TFC Section 261.001 defines abuse of a child, in part, as physical injury that results in substantial harm to the child, excluding reasonable discipline by a parent, guardian, or managing or possessory conservator that does not expose the child to a substantial risk of harm.

The Texas Penal Code may also provide a legal defense if you are charged with Injury to a Child or Assault on a Family Member. Specifically, Section 9.61 states that the use of force, but not deadly force, against a child younger than 18 is justified:

  • if the actor is the child’s parent or stepparent or is acting in loco parentis to the child; and
  • when and to the degree the actor reasonably believes the force is necessary to discipline the child or to safeguard or promote his welfare.
  • For purposes of this section, “in loco parentis” includes grandparent and guardian, any person acting by, through, or under the direction of a court with jurisdiction over the child, and anyone who has express or implied consent of the parent or parents.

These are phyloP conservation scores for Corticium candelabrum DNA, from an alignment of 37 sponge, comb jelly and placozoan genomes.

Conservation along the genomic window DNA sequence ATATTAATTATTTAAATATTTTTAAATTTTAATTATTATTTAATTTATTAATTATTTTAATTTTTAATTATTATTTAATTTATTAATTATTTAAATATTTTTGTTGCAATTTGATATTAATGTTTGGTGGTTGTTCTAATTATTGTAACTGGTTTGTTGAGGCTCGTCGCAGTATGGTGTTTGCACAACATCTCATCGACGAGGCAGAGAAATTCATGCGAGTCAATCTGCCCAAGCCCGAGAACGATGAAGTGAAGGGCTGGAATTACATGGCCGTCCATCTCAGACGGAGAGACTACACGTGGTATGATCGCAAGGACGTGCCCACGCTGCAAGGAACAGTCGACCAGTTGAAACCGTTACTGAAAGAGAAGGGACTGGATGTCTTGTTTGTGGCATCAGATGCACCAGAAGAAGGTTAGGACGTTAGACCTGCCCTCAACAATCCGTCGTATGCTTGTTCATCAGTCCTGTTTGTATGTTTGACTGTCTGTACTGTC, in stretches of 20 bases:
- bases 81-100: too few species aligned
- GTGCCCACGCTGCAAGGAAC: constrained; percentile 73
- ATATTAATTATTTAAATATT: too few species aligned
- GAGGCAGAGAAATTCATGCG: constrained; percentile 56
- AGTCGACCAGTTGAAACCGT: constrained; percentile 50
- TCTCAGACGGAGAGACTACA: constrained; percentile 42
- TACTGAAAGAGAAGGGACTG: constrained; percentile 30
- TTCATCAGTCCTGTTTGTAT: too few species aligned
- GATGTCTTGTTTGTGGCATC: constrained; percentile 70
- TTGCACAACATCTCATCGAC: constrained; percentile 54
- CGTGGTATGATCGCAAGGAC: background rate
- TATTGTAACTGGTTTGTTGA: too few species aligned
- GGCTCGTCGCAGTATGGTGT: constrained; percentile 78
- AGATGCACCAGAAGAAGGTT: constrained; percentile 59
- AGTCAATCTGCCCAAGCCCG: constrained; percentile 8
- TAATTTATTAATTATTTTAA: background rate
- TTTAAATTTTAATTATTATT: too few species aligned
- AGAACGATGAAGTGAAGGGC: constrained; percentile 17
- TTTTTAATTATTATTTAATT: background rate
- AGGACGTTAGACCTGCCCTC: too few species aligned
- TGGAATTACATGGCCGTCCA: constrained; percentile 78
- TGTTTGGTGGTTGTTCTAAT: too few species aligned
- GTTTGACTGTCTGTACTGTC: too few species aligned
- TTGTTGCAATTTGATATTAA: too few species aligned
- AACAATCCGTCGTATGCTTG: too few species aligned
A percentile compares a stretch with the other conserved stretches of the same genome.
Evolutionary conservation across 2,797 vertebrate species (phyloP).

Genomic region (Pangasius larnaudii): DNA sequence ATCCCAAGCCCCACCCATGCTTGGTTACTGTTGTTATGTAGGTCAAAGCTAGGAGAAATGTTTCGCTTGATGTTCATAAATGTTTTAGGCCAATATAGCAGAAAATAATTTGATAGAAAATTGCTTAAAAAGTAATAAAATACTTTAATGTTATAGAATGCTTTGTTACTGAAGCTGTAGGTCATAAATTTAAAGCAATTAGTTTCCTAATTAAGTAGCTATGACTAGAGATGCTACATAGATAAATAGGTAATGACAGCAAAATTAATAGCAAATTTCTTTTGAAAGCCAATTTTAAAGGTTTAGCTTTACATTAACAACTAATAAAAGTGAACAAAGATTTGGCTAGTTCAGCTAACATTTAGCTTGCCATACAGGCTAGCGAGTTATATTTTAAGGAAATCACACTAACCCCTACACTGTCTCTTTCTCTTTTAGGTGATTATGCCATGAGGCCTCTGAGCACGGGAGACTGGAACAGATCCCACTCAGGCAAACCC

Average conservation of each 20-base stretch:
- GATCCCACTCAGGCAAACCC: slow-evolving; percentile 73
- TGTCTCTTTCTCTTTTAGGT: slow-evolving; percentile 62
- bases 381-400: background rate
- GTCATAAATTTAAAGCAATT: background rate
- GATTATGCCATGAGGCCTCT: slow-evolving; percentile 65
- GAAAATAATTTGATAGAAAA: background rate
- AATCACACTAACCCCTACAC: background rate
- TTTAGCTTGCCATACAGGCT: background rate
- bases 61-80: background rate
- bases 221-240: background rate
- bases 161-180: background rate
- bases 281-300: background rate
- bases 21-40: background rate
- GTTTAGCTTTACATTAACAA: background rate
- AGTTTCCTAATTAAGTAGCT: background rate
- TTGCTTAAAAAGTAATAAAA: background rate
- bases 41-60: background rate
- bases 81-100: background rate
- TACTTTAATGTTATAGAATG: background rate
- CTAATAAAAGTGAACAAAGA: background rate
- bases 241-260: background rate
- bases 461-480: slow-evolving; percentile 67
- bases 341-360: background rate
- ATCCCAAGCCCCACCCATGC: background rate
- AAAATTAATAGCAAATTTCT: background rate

These two codes both address reasonable discipline but in different ways.  The Family Code allows corporal punishment (such as spanking) that does not cause substantial harm.  The Penal Code allows force, but not deadly force.  The meaning of deadly force is obvious, the meaning of force that is not deadly is vague, so what about substantial harm?

According to Texas Administrative Code (TAC) Rule Section 700.455, substantial harm, in part, means real and significant physical injury or damage to a child that includes but is not limited to any of the following:

  • substantial or frequent skin bruising;
  • substantial cuts, welts, lacerations, or pinch marks;
  • skull or other bone fractures;
  • damage to cartilage;
  • brain damage;
  • subdural hematoma;
  • soft tissue swelling;
  • impairment of or injury to any bodily organ or function;
  • any other internal injury otherwise not specified;
  • permanent or temporary disfigurement;
  • burns;
  • scalds;
  • wounds, including puncture wounds;
  • bite marks;
  • poisoning;
  • concussions;
  • dislocations;
  • sprains;
  • or any other cruel act that causes pain or suffering to the child.

The same TAC section defines “reasonable discipline” as: